Players not chosen for their national team could nominate to take part, and be whittled down to 10 or 12 athletes across a range of positions. No international airfares needed, and for World Netball to cover the cost of their accommodation and training would be far less than for the 48 players the new policy allows.
The idea isn’t implausible, although a few extra rules would have to come in. The replacement player pool, for example, would have to be exempt from mandatory stand down periods.
With the 2027 event held in Australia, there will be a number of Suncorp Super Netball players not selected for the Diamonds. Some might love the experience, sharing knowledge, skills and friendship with other players and countries, and even learning a national anthem a tad more exciting than Advance Australia Fair.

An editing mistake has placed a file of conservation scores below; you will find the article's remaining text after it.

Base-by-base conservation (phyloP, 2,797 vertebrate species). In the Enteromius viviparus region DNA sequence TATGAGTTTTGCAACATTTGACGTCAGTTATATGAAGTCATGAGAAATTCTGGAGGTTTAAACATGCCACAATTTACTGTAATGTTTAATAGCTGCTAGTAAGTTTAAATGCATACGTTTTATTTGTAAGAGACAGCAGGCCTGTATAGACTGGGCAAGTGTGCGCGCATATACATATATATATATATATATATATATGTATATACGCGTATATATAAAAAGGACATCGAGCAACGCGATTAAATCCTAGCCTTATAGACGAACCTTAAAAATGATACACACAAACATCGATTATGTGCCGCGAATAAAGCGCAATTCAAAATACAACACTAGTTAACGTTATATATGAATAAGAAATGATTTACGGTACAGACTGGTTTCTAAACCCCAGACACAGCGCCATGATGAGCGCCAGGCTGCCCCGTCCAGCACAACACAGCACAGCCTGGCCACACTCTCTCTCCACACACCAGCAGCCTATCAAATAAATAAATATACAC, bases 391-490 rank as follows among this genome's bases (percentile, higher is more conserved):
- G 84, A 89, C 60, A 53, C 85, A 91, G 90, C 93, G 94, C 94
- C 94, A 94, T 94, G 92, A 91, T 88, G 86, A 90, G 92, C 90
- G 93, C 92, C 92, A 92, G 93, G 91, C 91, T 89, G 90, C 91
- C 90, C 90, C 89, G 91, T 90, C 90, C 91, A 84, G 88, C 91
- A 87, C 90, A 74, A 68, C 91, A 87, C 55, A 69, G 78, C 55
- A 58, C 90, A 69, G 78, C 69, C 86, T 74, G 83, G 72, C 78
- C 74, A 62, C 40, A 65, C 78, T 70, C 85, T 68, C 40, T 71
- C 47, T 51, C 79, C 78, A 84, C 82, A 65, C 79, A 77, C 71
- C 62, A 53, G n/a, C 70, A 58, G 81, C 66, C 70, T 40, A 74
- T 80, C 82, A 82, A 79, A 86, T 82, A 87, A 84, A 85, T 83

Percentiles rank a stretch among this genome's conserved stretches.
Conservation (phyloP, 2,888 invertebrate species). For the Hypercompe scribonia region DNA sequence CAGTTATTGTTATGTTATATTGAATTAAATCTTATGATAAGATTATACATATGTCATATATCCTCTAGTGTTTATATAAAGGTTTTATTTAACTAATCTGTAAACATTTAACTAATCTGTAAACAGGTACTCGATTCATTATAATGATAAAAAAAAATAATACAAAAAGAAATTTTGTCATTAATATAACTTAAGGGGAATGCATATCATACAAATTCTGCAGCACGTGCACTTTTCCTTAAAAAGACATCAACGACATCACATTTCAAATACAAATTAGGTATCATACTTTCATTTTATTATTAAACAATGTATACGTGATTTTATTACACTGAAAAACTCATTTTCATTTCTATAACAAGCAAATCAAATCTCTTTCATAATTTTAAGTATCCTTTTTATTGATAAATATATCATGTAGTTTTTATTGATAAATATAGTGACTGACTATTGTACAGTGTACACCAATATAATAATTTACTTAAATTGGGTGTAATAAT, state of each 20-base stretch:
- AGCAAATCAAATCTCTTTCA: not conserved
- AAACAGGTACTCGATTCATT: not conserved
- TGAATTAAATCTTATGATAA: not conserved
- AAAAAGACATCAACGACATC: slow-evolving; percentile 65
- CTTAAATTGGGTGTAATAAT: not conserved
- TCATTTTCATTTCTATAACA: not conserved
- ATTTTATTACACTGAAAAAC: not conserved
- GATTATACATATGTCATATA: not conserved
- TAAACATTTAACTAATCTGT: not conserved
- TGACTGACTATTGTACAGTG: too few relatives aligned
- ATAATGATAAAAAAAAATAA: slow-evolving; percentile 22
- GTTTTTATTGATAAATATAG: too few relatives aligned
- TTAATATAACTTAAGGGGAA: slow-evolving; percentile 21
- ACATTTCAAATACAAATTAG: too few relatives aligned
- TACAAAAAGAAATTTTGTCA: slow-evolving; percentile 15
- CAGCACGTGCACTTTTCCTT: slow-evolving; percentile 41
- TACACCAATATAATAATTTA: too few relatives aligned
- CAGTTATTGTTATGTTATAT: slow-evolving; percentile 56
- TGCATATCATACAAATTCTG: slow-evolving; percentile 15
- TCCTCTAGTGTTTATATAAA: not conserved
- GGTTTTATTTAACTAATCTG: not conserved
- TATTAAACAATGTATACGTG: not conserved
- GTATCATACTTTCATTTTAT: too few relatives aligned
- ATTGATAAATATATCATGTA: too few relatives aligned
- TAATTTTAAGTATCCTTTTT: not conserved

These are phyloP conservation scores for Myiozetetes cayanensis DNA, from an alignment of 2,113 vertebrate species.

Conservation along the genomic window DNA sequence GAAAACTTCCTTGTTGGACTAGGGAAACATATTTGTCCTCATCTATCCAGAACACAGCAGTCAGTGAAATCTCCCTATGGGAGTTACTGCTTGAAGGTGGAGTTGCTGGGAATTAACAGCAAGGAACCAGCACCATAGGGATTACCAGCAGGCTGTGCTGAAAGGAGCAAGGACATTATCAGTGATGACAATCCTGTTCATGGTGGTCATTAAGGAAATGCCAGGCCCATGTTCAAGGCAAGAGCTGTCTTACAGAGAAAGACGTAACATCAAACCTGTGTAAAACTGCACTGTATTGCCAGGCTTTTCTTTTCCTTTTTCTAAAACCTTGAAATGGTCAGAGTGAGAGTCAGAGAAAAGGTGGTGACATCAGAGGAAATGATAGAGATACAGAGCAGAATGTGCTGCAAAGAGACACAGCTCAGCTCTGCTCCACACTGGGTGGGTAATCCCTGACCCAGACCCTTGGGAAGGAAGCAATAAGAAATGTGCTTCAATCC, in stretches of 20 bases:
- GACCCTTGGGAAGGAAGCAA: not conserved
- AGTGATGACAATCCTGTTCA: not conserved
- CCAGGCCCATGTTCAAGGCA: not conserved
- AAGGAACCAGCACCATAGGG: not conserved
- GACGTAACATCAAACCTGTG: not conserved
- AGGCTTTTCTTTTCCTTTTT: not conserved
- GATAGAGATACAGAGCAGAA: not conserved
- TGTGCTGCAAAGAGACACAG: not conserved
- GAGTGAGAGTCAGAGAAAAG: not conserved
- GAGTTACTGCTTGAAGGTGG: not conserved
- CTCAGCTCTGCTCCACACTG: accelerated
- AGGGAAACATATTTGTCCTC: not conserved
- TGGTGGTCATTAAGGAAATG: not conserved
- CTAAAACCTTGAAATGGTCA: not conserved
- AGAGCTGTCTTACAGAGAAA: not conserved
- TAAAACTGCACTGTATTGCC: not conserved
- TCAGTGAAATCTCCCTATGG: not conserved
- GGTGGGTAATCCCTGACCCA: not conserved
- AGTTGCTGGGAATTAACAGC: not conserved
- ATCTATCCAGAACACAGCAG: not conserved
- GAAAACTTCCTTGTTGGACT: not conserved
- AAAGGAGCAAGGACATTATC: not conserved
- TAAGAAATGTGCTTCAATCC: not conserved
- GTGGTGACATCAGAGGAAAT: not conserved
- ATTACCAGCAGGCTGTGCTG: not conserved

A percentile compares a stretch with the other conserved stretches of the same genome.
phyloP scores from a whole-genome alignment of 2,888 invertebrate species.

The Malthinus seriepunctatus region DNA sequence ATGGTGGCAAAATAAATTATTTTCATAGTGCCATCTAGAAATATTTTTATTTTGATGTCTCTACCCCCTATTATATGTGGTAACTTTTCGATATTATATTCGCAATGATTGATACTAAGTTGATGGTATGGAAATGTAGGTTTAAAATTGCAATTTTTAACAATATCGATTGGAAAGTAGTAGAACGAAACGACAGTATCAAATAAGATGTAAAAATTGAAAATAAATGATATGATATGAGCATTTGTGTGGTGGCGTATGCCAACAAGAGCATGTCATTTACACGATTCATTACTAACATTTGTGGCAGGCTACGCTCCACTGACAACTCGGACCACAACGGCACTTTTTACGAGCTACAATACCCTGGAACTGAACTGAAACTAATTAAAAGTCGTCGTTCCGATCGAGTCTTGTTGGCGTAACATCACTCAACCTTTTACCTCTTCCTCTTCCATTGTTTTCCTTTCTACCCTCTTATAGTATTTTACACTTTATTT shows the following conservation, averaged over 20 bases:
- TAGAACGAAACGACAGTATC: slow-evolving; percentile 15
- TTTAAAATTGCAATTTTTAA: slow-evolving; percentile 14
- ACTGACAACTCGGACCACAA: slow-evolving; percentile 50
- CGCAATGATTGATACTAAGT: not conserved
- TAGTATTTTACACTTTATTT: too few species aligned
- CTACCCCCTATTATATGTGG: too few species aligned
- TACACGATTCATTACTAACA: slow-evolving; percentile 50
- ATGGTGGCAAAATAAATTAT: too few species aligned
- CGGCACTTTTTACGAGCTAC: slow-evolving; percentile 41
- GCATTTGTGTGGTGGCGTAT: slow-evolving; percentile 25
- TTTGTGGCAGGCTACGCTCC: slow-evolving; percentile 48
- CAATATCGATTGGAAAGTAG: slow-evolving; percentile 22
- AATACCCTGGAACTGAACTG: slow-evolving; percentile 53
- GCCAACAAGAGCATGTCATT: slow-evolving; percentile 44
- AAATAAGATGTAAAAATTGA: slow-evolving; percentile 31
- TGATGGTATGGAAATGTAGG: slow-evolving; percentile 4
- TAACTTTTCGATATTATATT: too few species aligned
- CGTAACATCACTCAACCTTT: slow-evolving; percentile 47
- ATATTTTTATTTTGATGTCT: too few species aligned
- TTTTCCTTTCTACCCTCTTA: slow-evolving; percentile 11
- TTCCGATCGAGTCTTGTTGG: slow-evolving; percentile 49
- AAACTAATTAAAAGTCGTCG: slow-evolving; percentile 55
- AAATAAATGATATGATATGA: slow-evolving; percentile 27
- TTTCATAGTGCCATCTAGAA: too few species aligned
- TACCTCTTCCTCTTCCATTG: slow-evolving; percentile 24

Overseeing the current policy is another huge challenge, and judging someone unfit to play will need independent, careful medical and ethical assessment. In a sport that already tolerates ‘eyelash’ injuries for time outs – despite being outside the rules – it’s not much of a stretch to think strategic player departures could occur.
With teams needing to be selected so far before the tournament, coaches do take a leap of faith at times. Imagine selecting a marquee player who is underperforming at domestic level, and finding they don’t improve, or not choosing another player who improves in leaps and bounds. Running a midcourter hard, then substituting in fresh legs towards the finals. A shooter with the yips? Time for a sneaky switcheroo.